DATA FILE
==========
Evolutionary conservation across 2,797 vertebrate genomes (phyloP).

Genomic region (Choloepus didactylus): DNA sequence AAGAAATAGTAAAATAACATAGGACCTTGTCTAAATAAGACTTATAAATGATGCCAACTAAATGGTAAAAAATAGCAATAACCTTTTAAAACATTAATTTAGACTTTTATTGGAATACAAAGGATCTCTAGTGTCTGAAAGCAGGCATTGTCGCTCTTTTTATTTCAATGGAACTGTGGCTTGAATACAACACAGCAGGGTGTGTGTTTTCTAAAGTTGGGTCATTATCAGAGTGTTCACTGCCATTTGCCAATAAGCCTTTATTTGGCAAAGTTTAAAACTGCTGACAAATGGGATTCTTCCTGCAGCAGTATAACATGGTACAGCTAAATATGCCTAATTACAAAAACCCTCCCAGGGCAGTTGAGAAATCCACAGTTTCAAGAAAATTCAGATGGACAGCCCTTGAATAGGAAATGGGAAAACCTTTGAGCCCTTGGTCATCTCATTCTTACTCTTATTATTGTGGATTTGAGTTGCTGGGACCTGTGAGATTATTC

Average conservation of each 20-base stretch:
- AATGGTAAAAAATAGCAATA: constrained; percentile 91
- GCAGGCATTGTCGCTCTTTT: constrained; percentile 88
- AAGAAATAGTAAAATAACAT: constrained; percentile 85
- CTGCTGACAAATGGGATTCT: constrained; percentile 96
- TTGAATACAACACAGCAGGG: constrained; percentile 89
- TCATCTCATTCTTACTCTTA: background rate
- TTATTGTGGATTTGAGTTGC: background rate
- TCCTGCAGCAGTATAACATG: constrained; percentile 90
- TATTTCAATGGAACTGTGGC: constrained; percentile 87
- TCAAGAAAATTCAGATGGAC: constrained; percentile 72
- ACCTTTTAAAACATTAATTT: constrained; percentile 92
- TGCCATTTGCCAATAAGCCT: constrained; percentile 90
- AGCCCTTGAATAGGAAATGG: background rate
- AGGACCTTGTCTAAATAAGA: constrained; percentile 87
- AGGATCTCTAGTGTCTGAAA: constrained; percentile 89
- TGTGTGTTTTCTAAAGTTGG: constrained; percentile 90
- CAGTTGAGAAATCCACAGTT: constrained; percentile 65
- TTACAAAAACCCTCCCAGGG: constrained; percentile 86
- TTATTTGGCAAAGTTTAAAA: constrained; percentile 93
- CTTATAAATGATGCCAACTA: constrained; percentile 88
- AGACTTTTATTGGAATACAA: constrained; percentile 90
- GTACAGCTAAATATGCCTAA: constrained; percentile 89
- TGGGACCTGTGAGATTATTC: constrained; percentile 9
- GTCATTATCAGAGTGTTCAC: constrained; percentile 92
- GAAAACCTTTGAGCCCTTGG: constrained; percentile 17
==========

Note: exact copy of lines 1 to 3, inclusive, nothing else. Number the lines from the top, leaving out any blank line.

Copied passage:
Evolutionary conservation across 2,797 vertebrate genomes (phyloP).

Genomic region (Choloepus didactylus): DNA sequence AAGAAATAGTAAAATAACATAGGACCTTGTCTAAATAAGACTTATAAATGATGCCAACTAAATGGTAAAAAATAGCAATAACCTTTTAAAACATTAATTTAGACTTTTATTGGAATACAAAGGATCTCTAGTGTCTGAAAGCAGGCATTGTCGCTCTTTTTATTTCAATGGAACTGTGGCTTGAATACAACACAGCAGGGTGTGTGTTTTCTAAAGTTGGGTCATTATCAGAGTGTTCACTGCCATTTGCCAATAAGCCTTTATTTGGCAAAGTTTAAAACTGCTGACAAATGGGATTCTTCCTGCAGCAGTATAACATGGTACAGCTAAATATGCCTAATTACAAAAACCCTCCCAGGGCAGTTGAGAAATCCACAGTTTCAAGAAAATTCAGATGGACAGCCCTTGAATAGGAAATGGGAAAACCTTTGAGCCCTTGGTCATCTCATTCTTACTCTTATTATTGTGGATTTGAGTTGCTGGGACCTGTGAGATTATTC

Average conservation of each 20-base stretch: